China sends another rocket stage flying uncontrollably toward Earth

There are a lot of things China would like you to pay attention to when it comes to its just-completed Tiangong (“Palace in the Sky”) space station — and there’s one thing the country would very much like you to ignore.

On the other hand, there are a thousand or more scientific studies that crew members hope to perform during the decade or more that the station will be in operation; there are 17 nations that will experiment with flying and maybe some astronauts, along with the Chinese taikonauts; and this is the rate at which the three-module station was built.

The main module – Tianhe (“Harmony of the Heavens”) – was released on April 29, 2021; the second module – Wentian (“In Search of the Heavens”) – lifted off on July 24, 2022; and just this week, on Oct. 31 at 3:37 a.m. ET, a Long March 5B rocket blasted off with the third and final component, the 22-ton Mengtian (“Dreams of the Skies”) module measuring 18 m (59 ft) long, 4, 2 m (13.8 ft) wide — T-station completion.

As for that part, the Chinese wouldn’t immediately discuss it: There was one other piece of hardware — the 10-story-tall, 23-ton Long March 5B first stage — that reached space with the Mengtian before it began an uncontrolled, somersault. plunges back to Earth, causing him to land, well, no one can say where.

This isn’t the first time the Chinese have threatened the planet with a falling piece of the Long March. The first stage of the missile that launched both Wentian and Tianhei followed a similar uncontrolled return trajectory – both crashed into the Indian Ocean. The first Long March 5B launch in 2020 resulted in an impact that scattered debris across parts of Ivory Coast, although no one was injured.

“Once again,” NASA Administrator Bill Nelson said in a statement early this morning, as the location of the rocket stage remains unknown, “the People’s Republic of China is taking unnecessary risks with the uncontrolled re-entry of the rocket stage of their Long March 5B rocket stage. ”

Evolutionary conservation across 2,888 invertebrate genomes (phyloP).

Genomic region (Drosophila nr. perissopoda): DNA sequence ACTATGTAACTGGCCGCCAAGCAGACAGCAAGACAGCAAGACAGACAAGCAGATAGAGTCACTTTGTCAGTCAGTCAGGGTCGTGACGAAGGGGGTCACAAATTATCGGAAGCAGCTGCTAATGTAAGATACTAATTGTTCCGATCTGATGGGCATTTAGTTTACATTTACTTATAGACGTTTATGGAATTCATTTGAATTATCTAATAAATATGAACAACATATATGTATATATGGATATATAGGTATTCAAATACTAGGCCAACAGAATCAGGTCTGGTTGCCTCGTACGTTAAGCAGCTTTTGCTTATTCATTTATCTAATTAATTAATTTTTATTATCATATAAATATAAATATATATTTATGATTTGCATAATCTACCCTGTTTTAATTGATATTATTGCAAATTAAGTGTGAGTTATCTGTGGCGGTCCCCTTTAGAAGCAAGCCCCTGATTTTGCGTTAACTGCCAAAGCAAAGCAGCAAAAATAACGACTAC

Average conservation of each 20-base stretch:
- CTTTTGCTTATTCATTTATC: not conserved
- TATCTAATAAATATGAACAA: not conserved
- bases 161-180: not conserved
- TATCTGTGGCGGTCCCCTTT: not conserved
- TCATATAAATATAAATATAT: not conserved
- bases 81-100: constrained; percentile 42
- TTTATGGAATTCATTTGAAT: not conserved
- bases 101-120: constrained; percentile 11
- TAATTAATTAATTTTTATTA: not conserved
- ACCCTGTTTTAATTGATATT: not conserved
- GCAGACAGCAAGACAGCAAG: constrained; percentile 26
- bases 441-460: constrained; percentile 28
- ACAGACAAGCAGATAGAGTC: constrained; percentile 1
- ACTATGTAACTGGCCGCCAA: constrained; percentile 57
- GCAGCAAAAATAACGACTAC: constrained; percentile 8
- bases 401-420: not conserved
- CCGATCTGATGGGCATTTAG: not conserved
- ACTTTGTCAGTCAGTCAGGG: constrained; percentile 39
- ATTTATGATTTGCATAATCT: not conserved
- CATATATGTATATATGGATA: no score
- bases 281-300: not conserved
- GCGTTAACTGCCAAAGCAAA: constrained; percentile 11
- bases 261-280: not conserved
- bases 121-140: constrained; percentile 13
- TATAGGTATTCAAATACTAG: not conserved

He continued: “They did not share specific trajectory information that is needed to predict landing zones and reduce risk. It is extremely important that all space nations be accountable and transparent in their space activities and follow established best practices, especially for uncontrolled re-entry of … debris, which could very well result in major damage or loss of life.

Reassuringly, this risk to life is relatively small, as more than 70% of the world’s surface is water and much of the planet’s land mass is uninhabitable. Henry Herzfeld, a research professor at George Washington University’s Space Policy Institute, told TIME, “I wouldn’t lose any sleep over it. The chance of any one person being struck by lightning is probably higher.

Shortly after Nelson made his announcement, the good news spread that the Earthlings seemed to have dodged a Long March bullet again. Like the US Space Command tweeted today the spent first stage re-entered the atmosphere and landed harmlessly in the south central pacific at 6:01 am ET.

Still, it remains not only provocative but baffling that China is not taking greater precautions with its Long March 5 Bs. After all, safely disposing of a rocket stage is a relatively easy thing to do. As a rule, government and private launch vehicles maintain a reserve of fuel in the tanks of the spent stage so that its engine can be restarted, directing it to a guaranteed drop in the ocean. SpaceX goes further by landing the first stages on an ocean barge and reusing them.

“We have the technology to control re-entry,” Herzfeld says. “Why China doesn’t use it, I don’t know.”

The question is particularly puzzling since China is also a member of the 1972 Liability Conventionpact, brokered by the United Nations Office for Outer Space Affairs (UNOOSA), which obliges signatory nations to compensate other countries for injury or damage caused by activities in outer space.

However, China has been tight-lipped about why it is allowing its Long March 5B stages to simply free-fall back to Earth, and whether it ever plans to modify the technology to make a controlled re-entry possible. Even with the Liability Convention holding the state responsible, Beijing may make the calculation that it is cheaper to pay for the damage than to repair the missile.

“They know their duties under this regime, but it’s all a bit hollow,” Herzfeld says. “I mean, all they have to do is write a check.”

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Write to Jeffrey Kluger c [email protected].

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